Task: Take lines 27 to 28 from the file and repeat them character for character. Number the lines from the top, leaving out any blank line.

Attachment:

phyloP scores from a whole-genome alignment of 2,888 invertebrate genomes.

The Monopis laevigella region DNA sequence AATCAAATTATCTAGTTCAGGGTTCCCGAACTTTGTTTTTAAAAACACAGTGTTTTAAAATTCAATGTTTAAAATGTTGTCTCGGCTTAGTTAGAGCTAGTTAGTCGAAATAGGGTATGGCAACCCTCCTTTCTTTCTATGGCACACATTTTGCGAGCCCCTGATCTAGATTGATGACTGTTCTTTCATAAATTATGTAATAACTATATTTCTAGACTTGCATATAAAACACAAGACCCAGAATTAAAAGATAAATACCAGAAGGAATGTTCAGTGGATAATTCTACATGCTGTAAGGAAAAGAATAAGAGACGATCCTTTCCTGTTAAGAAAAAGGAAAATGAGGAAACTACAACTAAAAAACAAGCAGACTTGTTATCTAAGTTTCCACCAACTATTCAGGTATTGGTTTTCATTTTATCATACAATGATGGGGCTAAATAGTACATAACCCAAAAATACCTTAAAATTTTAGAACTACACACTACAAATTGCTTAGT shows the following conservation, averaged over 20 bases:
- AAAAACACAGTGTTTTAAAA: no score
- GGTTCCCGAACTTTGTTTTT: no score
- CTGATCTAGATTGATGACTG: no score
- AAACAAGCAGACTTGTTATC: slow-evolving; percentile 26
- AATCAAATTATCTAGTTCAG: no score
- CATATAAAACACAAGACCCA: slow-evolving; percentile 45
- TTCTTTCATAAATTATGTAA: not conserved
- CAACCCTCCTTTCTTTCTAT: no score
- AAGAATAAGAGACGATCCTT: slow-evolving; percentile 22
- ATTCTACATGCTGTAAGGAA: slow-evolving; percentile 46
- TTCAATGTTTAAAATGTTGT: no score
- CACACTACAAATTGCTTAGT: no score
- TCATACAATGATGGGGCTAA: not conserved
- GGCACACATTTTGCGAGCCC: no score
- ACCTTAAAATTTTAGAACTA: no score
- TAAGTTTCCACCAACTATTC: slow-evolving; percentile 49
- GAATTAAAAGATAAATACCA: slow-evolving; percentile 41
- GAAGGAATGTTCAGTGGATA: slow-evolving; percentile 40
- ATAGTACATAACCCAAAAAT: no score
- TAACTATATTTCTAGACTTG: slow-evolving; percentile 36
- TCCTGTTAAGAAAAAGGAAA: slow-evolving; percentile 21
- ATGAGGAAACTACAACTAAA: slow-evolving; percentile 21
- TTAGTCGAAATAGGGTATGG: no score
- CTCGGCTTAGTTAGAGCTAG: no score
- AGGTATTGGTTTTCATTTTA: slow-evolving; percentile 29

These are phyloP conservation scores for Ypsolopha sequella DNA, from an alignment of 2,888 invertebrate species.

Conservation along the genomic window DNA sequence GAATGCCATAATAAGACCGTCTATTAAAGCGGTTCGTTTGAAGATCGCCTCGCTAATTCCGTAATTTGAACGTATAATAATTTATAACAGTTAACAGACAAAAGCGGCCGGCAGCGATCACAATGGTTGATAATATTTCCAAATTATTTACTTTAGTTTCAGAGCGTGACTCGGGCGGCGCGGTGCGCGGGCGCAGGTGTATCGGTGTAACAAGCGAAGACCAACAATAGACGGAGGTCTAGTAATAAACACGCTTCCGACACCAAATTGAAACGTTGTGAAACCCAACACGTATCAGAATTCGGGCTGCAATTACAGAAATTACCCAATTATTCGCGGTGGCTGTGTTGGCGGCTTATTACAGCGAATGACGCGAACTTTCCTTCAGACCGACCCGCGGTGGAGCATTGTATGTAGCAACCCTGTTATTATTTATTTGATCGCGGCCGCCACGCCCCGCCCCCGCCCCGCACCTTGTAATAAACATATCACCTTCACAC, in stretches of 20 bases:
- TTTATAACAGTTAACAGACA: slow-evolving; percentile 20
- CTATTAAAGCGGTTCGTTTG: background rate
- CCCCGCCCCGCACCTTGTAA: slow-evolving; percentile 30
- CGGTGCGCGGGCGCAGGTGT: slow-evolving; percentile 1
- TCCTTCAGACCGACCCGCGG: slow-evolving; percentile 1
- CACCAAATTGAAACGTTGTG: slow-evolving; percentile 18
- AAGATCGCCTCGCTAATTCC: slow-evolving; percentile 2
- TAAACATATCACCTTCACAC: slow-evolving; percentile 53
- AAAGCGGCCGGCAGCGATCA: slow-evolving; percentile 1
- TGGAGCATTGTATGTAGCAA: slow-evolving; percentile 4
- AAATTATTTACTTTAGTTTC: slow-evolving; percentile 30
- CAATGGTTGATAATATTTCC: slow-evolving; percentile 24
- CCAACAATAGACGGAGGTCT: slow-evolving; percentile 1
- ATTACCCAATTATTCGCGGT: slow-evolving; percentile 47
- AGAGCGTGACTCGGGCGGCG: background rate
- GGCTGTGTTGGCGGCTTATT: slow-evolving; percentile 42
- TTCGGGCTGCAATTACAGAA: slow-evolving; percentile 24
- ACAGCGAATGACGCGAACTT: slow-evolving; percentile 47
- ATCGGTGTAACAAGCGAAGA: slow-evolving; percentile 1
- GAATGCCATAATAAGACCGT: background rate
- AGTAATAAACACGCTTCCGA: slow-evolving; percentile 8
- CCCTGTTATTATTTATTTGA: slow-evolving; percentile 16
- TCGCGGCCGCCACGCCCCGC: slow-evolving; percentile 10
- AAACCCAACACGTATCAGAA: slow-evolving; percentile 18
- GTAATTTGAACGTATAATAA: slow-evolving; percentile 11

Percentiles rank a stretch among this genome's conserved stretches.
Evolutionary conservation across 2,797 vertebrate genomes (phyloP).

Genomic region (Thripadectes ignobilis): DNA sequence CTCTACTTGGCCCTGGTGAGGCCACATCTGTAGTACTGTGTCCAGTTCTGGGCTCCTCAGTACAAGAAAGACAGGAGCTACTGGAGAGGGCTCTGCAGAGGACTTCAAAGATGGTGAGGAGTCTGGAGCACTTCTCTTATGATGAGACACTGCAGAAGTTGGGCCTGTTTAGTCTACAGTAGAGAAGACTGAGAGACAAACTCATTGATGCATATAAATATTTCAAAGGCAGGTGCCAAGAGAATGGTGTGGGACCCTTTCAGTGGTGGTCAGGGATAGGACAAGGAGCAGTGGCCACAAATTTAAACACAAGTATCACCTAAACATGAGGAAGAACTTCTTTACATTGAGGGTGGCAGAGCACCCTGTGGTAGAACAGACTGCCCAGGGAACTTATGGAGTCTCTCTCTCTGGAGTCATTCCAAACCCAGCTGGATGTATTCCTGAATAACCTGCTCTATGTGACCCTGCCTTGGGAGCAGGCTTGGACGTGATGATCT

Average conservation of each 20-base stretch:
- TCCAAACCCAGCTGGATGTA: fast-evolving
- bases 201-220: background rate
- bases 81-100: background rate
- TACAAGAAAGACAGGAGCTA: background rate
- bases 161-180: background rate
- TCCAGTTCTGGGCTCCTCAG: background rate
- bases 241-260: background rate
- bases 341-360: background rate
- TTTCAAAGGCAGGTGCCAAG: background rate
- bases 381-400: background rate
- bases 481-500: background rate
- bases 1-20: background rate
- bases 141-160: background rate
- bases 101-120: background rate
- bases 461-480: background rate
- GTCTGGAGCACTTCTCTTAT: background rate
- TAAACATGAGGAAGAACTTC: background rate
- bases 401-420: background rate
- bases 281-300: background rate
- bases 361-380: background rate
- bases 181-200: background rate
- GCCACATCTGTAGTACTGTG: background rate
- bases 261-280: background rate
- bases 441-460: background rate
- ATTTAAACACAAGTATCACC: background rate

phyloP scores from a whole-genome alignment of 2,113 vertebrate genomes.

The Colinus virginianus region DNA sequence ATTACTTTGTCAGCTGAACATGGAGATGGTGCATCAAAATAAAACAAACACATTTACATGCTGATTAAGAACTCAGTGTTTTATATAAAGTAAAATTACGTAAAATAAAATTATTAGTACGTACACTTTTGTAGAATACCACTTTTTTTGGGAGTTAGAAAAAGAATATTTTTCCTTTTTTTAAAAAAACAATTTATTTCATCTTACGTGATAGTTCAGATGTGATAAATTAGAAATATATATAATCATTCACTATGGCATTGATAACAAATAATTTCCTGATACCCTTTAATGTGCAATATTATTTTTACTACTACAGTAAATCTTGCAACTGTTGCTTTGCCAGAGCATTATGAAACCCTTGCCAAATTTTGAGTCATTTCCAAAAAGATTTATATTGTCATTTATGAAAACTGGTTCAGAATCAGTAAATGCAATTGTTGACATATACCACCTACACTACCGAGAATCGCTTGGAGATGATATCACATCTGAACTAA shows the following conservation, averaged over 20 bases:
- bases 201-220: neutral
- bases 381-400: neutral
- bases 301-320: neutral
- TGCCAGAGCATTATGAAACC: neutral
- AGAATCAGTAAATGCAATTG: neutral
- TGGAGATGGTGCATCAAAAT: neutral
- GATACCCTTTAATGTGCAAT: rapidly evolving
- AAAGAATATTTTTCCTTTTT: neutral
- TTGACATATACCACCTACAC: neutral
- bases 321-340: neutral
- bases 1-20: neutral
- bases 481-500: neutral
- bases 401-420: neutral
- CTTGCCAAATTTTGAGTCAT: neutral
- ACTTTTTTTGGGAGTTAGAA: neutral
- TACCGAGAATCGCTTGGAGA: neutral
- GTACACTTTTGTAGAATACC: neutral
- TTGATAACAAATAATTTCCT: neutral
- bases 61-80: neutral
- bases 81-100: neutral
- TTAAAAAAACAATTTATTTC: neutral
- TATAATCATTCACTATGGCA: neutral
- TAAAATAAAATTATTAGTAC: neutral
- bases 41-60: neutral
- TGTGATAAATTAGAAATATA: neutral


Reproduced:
- AGGTATTGGTTTTCATTTTA: slow-evolving; percentile 29

These are phyloP conservation scores for Ypsolopha sequella DNA, from an alignment of 2,888 invertebrate species.